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Charles Swanton, MBBS PhD FRCP FMedSci FRS
Royal Society Napier Professor of Cancer Medicine
The Francis Crick Institute
University College London Hospitals
Goal: To identify novel factors associated with the resistance to targeted therapy in metastatic breast cancer patients.
Impact: Immunotherapy with checkpoint (PD-L1) inhibitors has shown therapeutic benefit in multiple cancer types, the efficacy remains low in breast cancer, however. Dr. Swanton is investigating the factors in the tumor microenvironment that may play a role in tumor response to immunotherapy. His team is conducting studies to identify novel predictors of checkpoint inhibitor response with the goal of improving treatment strategies for patients with advanced or aggressive cancers.
What’s next: Dr. Swanton and his team will examine the tumor microenvironment to decipher those factors that impact the efficacy of immunotherapy or therapeutic resistance as well as to identify those cells that contribute to breast cancer progression.
Clinical studies have suggested that human breast cancer, including triple-negative breast cancer, can be vulnerable to immune surveillance. However, the efficacy of immunotherapies has been relatively poor with disappointing response rates to current immunotherapies, such as immune checkpoint blockade with anti-PD-L1 agents. Dr. Swanton is investigating the factors involved in therapy resistance to develop novel strategies to overcome resistance and improve outcomes for metastatic breast cancer patients.
Full Research Summary
Research area: Understanding the molecular evolution of breast cancer to identify strategies to reduce drug resistance and improve outcomes of breast cancer patients.
Impact: Tumors consist of cancer cells surrounded by a complex microenvironment of tissue and infiltrating cells. This dynamic arena, the tumor microenvironment (TME) is increasingly becoming recognized as a key factor influencing multiple stages of tumor progression. The precise roles played by different components of the TME and their impact on therapeutic resistance is largely unknown. Dr. Swanton and his colleagues are examining the factors in the TME that may influence the response or resistance to immunotherapy to immunotherapy. By understanding the role of these factors, he hopes to develop novel strategies that will improve patient outcomes.
Current investigation: In the coming year Dr. Swanton’s team will conduct studies to elucidate the mechanisms of resistance to immune checkpoint inhibitors and to understand the factors that influence the efficacy of immunotherapy response in triple-negative breast cancer. In addition, his team will examine individual cell types in the TME to determine their contribution to breast cancer progression. He and his colleagues will also determine how tumors become resistant to the HER2-targeted drug, TDM-1. Results of these studies will broaden our knowledge of breast cancer progression, treatment response and resistance to targeted therapy.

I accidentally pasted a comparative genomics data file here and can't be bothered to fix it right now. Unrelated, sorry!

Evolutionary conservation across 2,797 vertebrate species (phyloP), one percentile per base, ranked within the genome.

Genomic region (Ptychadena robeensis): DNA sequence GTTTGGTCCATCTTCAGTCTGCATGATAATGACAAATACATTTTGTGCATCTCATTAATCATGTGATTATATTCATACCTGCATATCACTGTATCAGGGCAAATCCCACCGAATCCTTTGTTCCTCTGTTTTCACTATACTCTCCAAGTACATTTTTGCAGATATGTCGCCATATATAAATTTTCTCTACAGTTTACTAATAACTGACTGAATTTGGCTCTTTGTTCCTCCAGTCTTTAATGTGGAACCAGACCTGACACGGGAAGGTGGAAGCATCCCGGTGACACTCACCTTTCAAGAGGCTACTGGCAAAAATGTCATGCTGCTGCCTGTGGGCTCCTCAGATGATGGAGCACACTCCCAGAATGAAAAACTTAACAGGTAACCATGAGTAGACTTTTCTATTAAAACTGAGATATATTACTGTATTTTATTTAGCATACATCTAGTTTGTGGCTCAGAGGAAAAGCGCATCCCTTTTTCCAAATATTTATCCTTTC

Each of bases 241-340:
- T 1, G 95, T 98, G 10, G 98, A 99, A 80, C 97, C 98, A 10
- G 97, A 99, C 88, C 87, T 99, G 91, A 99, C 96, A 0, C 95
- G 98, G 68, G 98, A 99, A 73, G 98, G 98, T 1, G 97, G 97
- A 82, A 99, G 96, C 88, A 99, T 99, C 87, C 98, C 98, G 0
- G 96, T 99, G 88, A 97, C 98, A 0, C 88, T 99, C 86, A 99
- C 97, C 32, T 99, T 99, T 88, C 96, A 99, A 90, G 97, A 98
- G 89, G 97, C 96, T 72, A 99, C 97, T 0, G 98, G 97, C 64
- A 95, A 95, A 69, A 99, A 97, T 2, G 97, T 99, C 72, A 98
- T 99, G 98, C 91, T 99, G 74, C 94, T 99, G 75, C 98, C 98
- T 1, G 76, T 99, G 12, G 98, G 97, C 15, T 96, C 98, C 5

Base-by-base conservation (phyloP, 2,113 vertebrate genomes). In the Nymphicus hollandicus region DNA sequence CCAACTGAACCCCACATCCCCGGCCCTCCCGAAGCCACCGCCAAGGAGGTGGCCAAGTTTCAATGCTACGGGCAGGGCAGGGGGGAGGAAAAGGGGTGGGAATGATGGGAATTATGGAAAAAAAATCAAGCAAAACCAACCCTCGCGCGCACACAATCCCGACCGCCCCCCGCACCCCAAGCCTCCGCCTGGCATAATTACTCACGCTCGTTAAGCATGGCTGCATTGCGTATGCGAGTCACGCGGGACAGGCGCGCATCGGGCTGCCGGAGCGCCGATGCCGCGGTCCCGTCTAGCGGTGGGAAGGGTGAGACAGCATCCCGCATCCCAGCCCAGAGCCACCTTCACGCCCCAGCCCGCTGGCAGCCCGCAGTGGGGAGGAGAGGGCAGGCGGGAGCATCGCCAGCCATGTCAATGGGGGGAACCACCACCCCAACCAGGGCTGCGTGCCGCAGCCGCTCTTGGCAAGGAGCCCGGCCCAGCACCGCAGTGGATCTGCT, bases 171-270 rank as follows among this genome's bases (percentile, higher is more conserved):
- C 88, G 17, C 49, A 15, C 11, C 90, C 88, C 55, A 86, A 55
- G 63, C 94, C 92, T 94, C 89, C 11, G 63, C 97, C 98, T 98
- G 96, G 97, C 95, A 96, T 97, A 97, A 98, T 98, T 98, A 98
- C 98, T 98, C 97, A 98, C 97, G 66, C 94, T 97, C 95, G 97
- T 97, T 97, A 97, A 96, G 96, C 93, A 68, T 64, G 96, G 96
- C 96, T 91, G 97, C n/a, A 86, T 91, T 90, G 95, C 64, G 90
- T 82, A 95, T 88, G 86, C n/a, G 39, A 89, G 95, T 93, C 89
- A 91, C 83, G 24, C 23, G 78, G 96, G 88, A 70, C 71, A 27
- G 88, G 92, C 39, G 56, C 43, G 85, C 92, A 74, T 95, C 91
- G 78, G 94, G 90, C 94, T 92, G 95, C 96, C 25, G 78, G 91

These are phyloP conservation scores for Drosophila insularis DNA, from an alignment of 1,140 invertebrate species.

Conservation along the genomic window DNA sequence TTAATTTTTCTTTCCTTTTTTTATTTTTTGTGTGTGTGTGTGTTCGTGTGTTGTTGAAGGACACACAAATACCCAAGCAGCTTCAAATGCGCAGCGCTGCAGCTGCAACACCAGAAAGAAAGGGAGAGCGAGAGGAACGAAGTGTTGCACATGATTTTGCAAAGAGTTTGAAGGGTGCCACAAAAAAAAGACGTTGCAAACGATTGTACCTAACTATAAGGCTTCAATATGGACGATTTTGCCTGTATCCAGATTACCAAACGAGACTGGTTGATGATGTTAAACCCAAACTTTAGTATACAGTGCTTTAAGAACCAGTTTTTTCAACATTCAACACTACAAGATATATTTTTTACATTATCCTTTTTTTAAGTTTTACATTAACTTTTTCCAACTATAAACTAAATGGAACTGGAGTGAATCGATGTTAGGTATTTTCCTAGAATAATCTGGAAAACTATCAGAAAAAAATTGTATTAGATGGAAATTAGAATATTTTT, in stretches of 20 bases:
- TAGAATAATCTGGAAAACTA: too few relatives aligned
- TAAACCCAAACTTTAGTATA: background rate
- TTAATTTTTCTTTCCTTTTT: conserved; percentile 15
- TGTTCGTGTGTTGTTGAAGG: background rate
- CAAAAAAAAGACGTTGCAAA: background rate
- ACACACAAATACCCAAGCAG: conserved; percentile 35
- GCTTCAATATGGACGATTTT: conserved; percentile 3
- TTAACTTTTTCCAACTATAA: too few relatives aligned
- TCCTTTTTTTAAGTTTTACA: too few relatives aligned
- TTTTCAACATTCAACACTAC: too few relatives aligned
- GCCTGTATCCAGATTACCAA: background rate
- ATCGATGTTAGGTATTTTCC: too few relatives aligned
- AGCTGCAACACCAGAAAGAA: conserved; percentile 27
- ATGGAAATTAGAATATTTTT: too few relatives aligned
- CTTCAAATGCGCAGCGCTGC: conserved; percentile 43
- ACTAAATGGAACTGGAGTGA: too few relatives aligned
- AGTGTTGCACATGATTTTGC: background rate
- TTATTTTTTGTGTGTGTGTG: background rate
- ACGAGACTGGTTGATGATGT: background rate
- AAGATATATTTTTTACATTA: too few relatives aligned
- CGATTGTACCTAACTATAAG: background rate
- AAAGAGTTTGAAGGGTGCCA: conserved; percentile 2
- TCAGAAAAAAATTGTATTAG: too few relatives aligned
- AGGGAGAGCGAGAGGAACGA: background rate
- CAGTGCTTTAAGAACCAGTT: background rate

Charles completed his MDPhD training in 1999 at the Imperial Cancer Research Fund Laboratories and Cancer Research UK clinician scientist/medical oncology training in 2008. Charles runs the Cancer Evolution and Genome Instability Laboratory at the Francis Crick Institute and combines his research with clinical duties at UCLH, focussed on how tumours evolve over space and time. Charles researches branched evolutionary histories of solid tumours, processes that drive cancer cell-to-cell variation in the form of new cancer mutations or chromosomal instabilities, and the impact of such cancer diversity on effective immune surveillance and clinical outcome.
Charles was made Fellow of the Royal College of Physicians in April 2011, appointed Fellow of the Academy of Medical Sciences in 2015, Napier Professor in Cancer by the Royal Society in 2016, appointed Cancer Research UK’s Chief Clinician in 2017, and elected Fellow of the Royal Society in 2018.
Charles has been awarded several prizes including the Stand up to Cancer Translational Cancer Research Prize (2015), Glaxo Smithkline Biochemical Society Prize (2016), San Salvatore prize for Cancer Research (2017) and the Ellison-Cliffe Medal, Royal Society of Medicine (2017), recipient of the Gordon Hamilton Fairley Medal (2018), and the ESMO Award for Translational Cancer Research (2019).